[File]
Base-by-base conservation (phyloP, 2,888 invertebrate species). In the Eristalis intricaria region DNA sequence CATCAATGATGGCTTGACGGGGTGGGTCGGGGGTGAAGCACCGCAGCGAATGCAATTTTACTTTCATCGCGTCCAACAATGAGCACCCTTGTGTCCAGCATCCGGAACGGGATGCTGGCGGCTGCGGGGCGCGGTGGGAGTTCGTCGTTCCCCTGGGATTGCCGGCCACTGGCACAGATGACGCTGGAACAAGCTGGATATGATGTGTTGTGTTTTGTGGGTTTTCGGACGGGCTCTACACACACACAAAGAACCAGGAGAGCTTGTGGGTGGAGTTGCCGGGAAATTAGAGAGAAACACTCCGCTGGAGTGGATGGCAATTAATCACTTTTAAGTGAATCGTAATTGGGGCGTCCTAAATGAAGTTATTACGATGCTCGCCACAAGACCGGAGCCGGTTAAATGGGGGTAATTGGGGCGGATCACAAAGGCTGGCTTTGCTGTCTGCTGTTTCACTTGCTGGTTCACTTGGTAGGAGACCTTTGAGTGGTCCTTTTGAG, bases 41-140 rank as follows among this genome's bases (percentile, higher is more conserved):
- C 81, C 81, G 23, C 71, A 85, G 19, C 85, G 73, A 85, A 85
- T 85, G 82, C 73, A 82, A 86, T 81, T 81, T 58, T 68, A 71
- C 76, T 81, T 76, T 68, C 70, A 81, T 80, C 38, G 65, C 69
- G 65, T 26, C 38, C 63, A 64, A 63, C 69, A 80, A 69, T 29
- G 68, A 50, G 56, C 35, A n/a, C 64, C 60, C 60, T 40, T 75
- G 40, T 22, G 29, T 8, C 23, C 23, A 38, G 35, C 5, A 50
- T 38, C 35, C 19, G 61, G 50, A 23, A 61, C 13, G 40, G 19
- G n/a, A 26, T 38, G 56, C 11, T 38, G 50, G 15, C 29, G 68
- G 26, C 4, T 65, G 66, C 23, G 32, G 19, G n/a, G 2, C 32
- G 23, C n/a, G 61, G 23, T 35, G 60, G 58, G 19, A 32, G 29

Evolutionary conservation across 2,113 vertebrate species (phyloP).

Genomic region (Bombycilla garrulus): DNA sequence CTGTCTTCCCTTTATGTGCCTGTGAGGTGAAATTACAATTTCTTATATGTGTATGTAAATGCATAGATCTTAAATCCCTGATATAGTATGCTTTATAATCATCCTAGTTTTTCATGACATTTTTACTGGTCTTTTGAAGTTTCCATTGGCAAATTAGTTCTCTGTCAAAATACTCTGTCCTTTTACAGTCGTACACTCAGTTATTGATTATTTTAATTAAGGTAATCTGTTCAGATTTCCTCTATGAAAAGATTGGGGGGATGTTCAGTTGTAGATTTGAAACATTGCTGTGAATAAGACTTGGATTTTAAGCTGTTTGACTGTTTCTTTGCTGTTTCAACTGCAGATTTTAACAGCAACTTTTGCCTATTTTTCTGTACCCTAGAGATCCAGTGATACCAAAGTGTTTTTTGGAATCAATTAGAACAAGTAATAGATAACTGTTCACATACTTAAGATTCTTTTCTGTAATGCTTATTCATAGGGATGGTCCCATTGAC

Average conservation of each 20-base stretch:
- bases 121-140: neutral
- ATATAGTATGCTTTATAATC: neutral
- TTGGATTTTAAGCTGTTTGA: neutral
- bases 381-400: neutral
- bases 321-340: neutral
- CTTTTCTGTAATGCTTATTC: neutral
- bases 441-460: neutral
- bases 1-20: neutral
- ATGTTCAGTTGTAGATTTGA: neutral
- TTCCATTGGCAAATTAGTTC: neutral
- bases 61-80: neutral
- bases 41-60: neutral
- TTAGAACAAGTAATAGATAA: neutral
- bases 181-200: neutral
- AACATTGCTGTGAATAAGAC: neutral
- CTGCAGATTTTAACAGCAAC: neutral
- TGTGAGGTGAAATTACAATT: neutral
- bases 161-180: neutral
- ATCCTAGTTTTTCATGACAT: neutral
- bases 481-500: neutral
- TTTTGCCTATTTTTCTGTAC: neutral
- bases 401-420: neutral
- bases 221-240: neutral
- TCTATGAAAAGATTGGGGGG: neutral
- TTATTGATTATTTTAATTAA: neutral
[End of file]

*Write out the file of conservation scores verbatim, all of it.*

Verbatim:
Base-by-base conservation (phyloP, 2,888 invertebrate species). In the Eristalis intricaria region DNA sequence CATCAATGATGGCTTGACGGGGTGGGTCGGGGGTGAAGCACCGCAGCGAATGCAATTTTACTTTCATCGCGTCCAACAATGAGCACCCTTGTGTCCAGCATCCGGAACGGGATGCTGGCGGCTGCGGGGCGCGGTGGGAGTTCGTCGTTCCCCTGGGATTGCCGGCCACTGGCACAGATGACGCTGGAACAAGCTGGATATGATGTGTTGTGTTTTGTGGGTTTTCGGACGGGCTCTACACACACACAAAGAACCAGGAGAGCTTGTGGGTGGAGTTGCCGGGAAATTAGAGAGAAACACTCCGCTGGAGTGGATGGCAATTAATCACTTTTAAGTGAATCGTAATTGGGGCGTCCTAAATGAAGTTATTACGATGCTCGCCACAAGACCGGAGCCGGTTAAATGGGGGTAATTGGGGCGGATCACAAAGGCTGGCTTTGCTGTCTGCTGTTTCACTTGCTGGTTCACTTGGTAGGAGACCTTTGAGTGGTCCTTTTGAG, bases 41-140 rank as follows among this genome's bases (percentile, higher is more conserved):
- C 81, C 81, G 23, C 71, A 85, G 19, C 85, G 73, A 85, A 85
- T 85, G 82, C 73, A 82, A 86, T 81, T 81, T 58, T 68, A 71
- C 76, T 81, T 76, T 68, C 70, A 81, T 80, C 38, G 65, C 69
- G 65, T 26, C 38, C 63, A 64, A 63, C 69, A 80, A 69, T 29
- G 68, A 50, G 56, C 35, A n/a, C 64, C 60, C 60, T 40, T 75
- G 40, T 22, G 29, T 8, C 23, C 23, A 38, G 35, C 5, A 50
- T 38, C 35, C 19, G 61, G 50, A 23, A 61, C 13, G 40, G 19
- G n/a, A 26, T 38, G 56, C 11, T 38, G 50, G 15, C 29, G 68
- G 26, C 4, T 65, G 66, C 23, G 32, G 19, G n/a, G 2, C 32
- G 23, C n/a, G 61, G 23, T 35, G 60, G 58, G 19, A 32, G 29

Evolutionary conservation across 2,113 vertebrate species (phyloP).

Genomic region (Bombycilla garrulus): DNA sequence CTGTCTTCCCTTTATGTGCCTGTGAGGTGAAATTACAATTTCTTATATGTGTATGTAAATGCATAGATCTTAAATCCCTGATATAGTATGCTTTATAATCATCCTAGTTTTTCATGACATTTTTACTGGTCTTTTGAAGTTTCCATTGGCAAATTAGTTCTCTGTCAAAATACTCTGTCCTTTTACAGTCGTACACTCAGTTATTGATTATTTTAATTAAGGTAATCTGTTCAGATTTCCTCTATGAAAAGATTGGGGGGATGTTCAGTTGTAGATTTGAAACATTGCTGTGAATAAGACTTGGATTTTAAGCTGTTTGACTGTTTCTTTGCTGTTTCAACTGCAGATTTTAACAGCAACTTTTGCCTATTTTTCTGTACCCTAGAGATCCAGTGATACCAAAGTGTTTTTTGGAATCAATTAGAACAAGTAATAGATAACTGTTCACATACTTAAGATTCTTTTCTGTAATGCTTATTCATAGGGATGGTCCCATTGAC

Average conservation of each 20-base stretch:
- bases 121-140: neutral
- ATATAGTATGCTTTATAATC: neutral
- TTGGATTTTAAGCTGTTTGA: neutral
- bases 381-400: neutral
- bases 321-340: neutral
- CTTTTCTGTAATGCTTATTC: neutral
- bases 441-460: neutral
- bases 1-20: neutral
- ATGTTCAGTTGTAGATTTGA: neutral
- TTCCATTGGCAAATTAGTTC: neutral
- bases 61-80: neutral
- bases 41-60: neutral
- TTAGAACAAGTAATAGATAA: neutral
- bases 181-200: neutral
- AACATTGCTGTGAATAAGAC: neutral
- CTGCAGATTTTAACAGCAAC: neutral
- TGTGAGGTGAAATTACAATT: neutral
- bases 161-180: neutral
- ATCCTAGTTTTTCATGACAT: neutral
- bases 481-500: neutral
- TTTTGCCTATTTTTCTGTAC: neutral
- bases 401-420: neutral
- bases 221-240: neutral
- TCTATGAAAAGATTGGGGGG: neutral
- TTATTGATTATTTTAATTAA: neutral